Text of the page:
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Take 3: Three Things Every Shipper Should Know About Cybersecurity

Mar. 10, 2018. Mar. 10, 2018.

When it comes to data and information, there’s a lot to worry about. “Recent years have brought us a slew of cyber breaches and attacks that have put millions of people’s financial data on the black market, exposed company secrets, and maybe even swung the 2016 presidential election,” writes Slates’s Jennifer Golbeck in What Cybersecurity Threats Should Most Worry You? “With so many attacks, it can be difficult to know where to start protecting yourself.”.

Shippers aren’t immune to the risks, explains Jerry R Scott, Head Security Operations at DB Schenker Inc. In Global Cybersecurity Threats To The Maritime Sector, law firm Holland & Knight notes  that cybersecurity risks to the U.S.’ critical infrastructure—including those impacting the transportation and maritime sectors— continue to grow.

“To date, the maritime sector has not seen mandatory cybersecurity regulations come to the forefront, but it is expected that the international community will move in that direction in the near future,” the law firm predicts. “Nation-states, non-state actors, hacktivists, and organized crime represent the range of attackers against the maritime sector. Ports, port operators, vessel operators, shipping companies, and others are faced with constant attacks that range from 21st century theft, to more critical risks to the sector as a whole.”
Here are three things, according to Scott, that every shipper should know about cybersecurity:

  1. Cyberhackers see over the road (OTR) trucks as “computers on wheels”. This is especially true in the age of the Internet of Things (IoT), where the trucking industry uses connectivity technologies to improve fleet efficiencies and increase productivity. Unfortunately, these technologies also open the door to potential cyberhackers who are eager to gain control of these “computers on wheels” for criminal and other nefarious motivations, writes Argus Cyber Security Ltd.’s Yoni Heilbronn in Trucking is an Economic Engine Prone to Cybersecurity Risk. For example, ransomware—in which a hacker is able to disable a truck completely, stranding its driver and goods until a ransom is paid—could “paralyze fleets on tight delivery schedules, strand drivers in remote locations far from basic amenities or security services and expose sensitive commercial details,” according to Heilbronn, who advises companies to establish multilayered lines of defense to thwart the criminals. Good tactics include securing the vehicles’ communications with the outside world, containing malware installations, detecting operating system anomalies, isolating suspicious applications, and thwarting any attacks attempting to penetrate or that have already penetrated the in-vehicle network.
  2. The shipping industry is dealing with a mix of internal and external threats. In general, there are two categories of cyber attacks that can affect companies and ships. Untargeted attacks include those where a company or a ship’s systems and data are one of many potential targets and untargeted attacks center on the company or a ship’s systems and data as the intended targets. The Maritime Executive singles out the growing complexity of ships, and their connectivity with services provided from shoreside networks via the Internet, as two key reasons that onboard systems are increasingly exposed to cyber attacks. “In this respect, these systems may be vulnerable either as a way to deliver a cyber attack, or as a system affected because of a successful cyber attack,” according to the publication, which advises operators to take special care in understanding how critical shipboard systems might be connected to uncontrolled networks. “When doing so, the human element should be taken into consideration,” the publication warns, “as many incidents are initiated by personnel actions.”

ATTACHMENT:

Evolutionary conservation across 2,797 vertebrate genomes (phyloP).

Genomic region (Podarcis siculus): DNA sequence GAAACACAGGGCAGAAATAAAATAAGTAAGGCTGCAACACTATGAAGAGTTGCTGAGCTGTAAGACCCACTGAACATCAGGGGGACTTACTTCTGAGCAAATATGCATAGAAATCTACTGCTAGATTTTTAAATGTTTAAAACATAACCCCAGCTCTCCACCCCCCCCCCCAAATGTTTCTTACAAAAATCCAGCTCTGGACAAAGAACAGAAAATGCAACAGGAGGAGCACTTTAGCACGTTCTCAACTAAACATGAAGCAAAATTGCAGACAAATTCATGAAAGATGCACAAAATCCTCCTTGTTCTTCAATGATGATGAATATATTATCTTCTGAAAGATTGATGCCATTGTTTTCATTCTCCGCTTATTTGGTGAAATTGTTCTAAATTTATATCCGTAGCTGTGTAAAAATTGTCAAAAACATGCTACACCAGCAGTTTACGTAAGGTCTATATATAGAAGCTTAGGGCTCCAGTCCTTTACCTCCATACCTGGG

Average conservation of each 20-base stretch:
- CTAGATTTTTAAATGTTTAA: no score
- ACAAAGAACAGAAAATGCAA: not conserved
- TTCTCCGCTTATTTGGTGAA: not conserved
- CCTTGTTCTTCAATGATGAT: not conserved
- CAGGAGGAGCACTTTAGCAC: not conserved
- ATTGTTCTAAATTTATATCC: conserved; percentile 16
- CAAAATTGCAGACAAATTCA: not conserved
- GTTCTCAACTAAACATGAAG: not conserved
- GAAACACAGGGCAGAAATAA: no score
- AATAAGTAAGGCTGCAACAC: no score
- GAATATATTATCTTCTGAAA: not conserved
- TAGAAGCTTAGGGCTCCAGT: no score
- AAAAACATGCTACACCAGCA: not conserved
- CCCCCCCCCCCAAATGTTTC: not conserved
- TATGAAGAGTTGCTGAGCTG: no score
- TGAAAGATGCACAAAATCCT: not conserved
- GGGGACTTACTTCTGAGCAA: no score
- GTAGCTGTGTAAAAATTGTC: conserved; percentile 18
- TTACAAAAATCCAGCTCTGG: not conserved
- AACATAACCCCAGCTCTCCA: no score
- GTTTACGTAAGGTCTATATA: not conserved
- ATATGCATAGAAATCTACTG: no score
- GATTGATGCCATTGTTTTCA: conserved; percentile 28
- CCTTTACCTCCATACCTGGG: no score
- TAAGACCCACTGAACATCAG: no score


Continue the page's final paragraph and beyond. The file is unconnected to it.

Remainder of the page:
3. Fleet security requires a five-pronged approach. The global supply chain is dynamic, growing in size and complexity and is vulnerable to a host of threats and hazards such as natural disasters, accidents, theft, and malicious attacks.
    A security strategy, focused on the worldwide network of transportation, postal, and shipping pathways, assets, and infrastructures (including communications and information infrastructures), is an important step forward,” writes Security’s Bill Zalud in The Daily Challenges of Supply Chain Security. He says the five key areas of fleet security that companies should be focused on are:
  • Visibility – real time cargo/asset location with environmental sensing capability for cargo integrity
  • Validation – chain of custody, regulatory compliance, loss and incident forensics
  • Performance – transit time, estimated time of arrival, destination acknowledgement and notification
  • Risk mitigation – awareness and prevention of criminal activity, law enforcement engagement and assistance with recovery
  • Efficiencies – least cost/time/risk routing, targeted areas for supply chain improvement, carrier evaluation, shipment history and exception analytics based on the shippers’ business rules

Don’t Wait for Something to Happen

Scott says, “Regardless of where the cyber-threats are coming from—or what they happen to be targeting at the time—vigilance and awareness both go a long way in making sure they never reach those intended targets.”

PwC points out in a Transportation & Logistics 2030, “When it comes to security, it’s especially important to look at future scenarios and manage security proactively. Reacting to crisis situations is not enough. Companies have to find the right combination of preventive and reactive measures to achieve the optimal level of supply chain security. We believe that companies need to consider the possible, not just the probable.”

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